In this study we analyzed nearly 3,950 bp of sequence from the 3′ end of the 18S rRNA gene to the 3′ end of the 28S rRNA gene for the development of broad-range fungal PCR assays applicable to human tissue samples. Our focus was on selecting primers that had sequences broadly conserved among fungi and also significant sequence dissimilarity with human rRNA genes. A sequence alignment of 51 fungal rRNA genes was created by generating sequences de novo and deriving sequences available in public databases. Based on the ability to detect a broad range of fungi and the potential to distinguish between species, 62 amplicons in the size range from 75 to 400 bp generated from 27 unique primers were screened to obtain optimal amplicons for broad-range fungal PCR. Our analysis revealed that the 28S rRNA gene beyond the D1-D2 region is useful for designing broad-range fungal PCR assays with a good ability to distinguish between species. Our top assays have the potential to detect one-third of an A. fumigatus genome (10 fg) estimated to be equivalent to nine copies of the target rRNA gene in a background containing 1 μg of human DNA, representing a 100,000,000-fold excess of nonrelevant DNA.
Four of the nine fungi sequenced de novo were zygomycetes (R. miehei, C. bertholletiae, M. racemosus, and Absidia corymbifera). As shown by phylogenetic analysis of the large subunit of the rRNA gene, there is a large degree of sequence heterogeneity within the zygomycete taxon. Nevertheless, we were able to design broad-range PCR primers that amplify rRNA gene sequences from most zygomycetes without amplifying human DNA. The design of primers shown in Table 2 was constrained by the degree of similarity with the human rRNA gene sequence. For sequencing fungi in pure cultures, additional primers could be developed for highly conserved regions with more complete homology with fungal rRNA gene sequences. Although several sequencing primers from the website of the Vilgalys Lab at Duke University (http://www.biology.duke.edu/fungi/mycolab/primers.htm ) used in this study have a high degree of homology with the zygomycete rRNA genes, most of them do not have mismatches with the human rRNA gene.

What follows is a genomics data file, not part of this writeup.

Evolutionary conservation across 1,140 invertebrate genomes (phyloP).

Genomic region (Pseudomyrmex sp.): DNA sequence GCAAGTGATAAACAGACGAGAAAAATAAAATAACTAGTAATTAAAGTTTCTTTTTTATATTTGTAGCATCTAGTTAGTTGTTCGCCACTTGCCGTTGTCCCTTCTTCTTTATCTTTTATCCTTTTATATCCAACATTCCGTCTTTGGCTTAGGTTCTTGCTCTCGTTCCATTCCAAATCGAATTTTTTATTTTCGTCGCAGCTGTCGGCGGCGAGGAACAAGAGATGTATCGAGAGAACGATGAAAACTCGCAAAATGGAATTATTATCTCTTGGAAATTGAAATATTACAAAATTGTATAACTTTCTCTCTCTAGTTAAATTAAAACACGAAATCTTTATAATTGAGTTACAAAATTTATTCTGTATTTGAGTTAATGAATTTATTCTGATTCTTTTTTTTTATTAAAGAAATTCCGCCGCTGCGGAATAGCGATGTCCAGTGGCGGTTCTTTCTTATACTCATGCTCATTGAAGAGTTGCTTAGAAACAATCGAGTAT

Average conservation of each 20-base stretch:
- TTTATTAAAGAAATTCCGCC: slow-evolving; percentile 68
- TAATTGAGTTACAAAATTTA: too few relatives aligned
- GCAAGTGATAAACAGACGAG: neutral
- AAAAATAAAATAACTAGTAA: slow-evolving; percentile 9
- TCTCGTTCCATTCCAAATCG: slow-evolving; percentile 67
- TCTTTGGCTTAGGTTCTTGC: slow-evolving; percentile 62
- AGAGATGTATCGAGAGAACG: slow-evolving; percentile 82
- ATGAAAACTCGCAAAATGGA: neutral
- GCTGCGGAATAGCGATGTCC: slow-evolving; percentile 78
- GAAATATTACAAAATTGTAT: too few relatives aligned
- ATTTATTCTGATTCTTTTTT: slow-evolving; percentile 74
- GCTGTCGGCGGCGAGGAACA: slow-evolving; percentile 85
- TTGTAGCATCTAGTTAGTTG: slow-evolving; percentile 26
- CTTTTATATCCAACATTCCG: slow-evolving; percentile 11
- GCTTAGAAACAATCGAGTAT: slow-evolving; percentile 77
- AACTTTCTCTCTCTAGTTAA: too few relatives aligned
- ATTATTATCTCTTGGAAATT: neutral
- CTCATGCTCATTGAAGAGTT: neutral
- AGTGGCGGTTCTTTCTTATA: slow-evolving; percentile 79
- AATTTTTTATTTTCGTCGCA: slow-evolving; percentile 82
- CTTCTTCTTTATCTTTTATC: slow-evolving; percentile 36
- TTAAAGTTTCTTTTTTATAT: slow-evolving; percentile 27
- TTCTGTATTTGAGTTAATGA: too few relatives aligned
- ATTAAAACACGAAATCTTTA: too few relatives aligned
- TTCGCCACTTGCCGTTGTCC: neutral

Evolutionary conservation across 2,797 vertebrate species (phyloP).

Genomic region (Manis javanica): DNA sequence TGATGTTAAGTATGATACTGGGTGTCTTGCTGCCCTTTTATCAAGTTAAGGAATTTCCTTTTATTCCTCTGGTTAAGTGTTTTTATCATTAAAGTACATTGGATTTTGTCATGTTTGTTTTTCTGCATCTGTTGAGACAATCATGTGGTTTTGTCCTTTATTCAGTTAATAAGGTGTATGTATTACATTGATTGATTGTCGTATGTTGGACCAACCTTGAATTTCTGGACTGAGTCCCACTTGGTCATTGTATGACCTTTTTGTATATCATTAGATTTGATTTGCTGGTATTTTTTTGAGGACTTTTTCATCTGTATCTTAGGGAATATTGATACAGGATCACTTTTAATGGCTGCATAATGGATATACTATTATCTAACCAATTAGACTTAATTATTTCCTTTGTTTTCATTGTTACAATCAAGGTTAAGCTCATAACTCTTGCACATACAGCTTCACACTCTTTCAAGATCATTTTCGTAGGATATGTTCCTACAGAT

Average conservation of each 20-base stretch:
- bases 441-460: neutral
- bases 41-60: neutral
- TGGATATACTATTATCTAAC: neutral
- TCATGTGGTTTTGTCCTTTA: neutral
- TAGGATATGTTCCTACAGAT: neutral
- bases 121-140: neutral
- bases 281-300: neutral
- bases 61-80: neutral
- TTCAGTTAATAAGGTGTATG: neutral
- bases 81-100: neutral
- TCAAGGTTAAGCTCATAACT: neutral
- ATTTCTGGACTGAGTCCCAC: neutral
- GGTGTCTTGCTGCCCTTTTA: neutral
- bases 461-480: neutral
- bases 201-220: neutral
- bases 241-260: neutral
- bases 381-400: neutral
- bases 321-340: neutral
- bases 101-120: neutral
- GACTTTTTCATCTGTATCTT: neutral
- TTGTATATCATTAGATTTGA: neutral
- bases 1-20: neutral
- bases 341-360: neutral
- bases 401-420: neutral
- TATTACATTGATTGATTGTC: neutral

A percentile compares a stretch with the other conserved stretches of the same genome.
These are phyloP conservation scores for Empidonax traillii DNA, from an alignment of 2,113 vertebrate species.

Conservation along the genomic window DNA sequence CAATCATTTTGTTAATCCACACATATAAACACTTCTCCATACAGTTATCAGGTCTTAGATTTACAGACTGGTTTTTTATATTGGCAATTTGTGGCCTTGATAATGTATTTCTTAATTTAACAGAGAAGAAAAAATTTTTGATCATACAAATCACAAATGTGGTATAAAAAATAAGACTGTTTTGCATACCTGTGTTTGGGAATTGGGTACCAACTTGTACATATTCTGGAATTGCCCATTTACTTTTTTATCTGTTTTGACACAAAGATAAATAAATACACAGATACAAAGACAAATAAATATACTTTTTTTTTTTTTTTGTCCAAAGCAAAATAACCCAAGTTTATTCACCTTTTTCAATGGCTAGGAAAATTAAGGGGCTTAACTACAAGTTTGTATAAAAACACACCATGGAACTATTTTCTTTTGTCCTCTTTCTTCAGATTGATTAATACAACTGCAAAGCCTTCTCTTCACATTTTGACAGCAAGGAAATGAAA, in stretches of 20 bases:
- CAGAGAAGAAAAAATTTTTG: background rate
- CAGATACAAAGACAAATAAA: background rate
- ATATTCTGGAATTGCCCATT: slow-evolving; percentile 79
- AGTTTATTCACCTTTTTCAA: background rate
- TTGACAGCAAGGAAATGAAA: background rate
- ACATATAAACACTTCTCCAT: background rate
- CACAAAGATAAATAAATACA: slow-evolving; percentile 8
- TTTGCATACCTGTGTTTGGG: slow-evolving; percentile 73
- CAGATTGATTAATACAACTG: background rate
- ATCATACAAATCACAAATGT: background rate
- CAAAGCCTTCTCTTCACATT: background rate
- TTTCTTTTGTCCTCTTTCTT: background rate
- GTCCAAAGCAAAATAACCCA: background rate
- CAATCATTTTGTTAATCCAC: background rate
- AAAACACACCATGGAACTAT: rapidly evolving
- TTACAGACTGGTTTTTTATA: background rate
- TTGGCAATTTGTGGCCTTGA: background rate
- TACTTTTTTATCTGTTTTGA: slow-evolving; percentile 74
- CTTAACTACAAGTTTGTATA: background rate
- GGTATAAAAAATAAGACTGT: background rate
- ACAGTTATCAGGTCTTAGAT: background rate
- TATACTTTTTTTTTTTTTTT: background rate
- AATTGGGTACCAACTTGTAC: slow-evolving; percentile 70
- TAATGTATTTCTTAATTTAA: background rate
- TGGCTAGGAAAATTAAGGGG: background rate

Distance matrices and resulting phylogenetic trees generated from sequence alignments of amplicons for a specific set of PCR primers reflect the nucleotide differences between fungi. Such analyses have been used to compare ITS1, ITS2, and the D1-D2 region of the 28S rRNA gene to determine their potential to distinguish between medically important fungal species (3, 6-8, 13, 17). The parameter in Table 3 which represents the sum of all elements of the distance matrix provides a global measure of nucleotide differences between fungal sequences for a specific amplicon. This distance matrix sum may not be a good measure of the ability of an amplicon to differentiate between species within a genus. In addition, an outlier sequence, i.e., a sequence with a large insert in the amplicon region [for example, 28S(18F-22R) of S. apiospermum], has the capacity to disproportionately increase the sum of all elements of the distance matrix, and as a consequence its impact may eclipse that of smaller yet more relevant nucleotide differences between species within a genus. Therefore, we provide distance matrices in Tables S2 to S9 in the supplemental material which display nucleotide differences for the most promising PCR amplicons and every unique combination of human fungal pathogens in this study. If species identification within a genus is desired, comparison of distance matrix data can help determine which amplicon would be able to better distinguish between the species of interest. For example, the ITS2(5.8SF-1R) and 28S(18F-22R) amplicons are comparable based on sensitivity testing, but when the distance matrix data are considered, it is evident that there are more nucleotide differences between any given combination of fungi for the ITS2(5.8SF-1R) amplicon.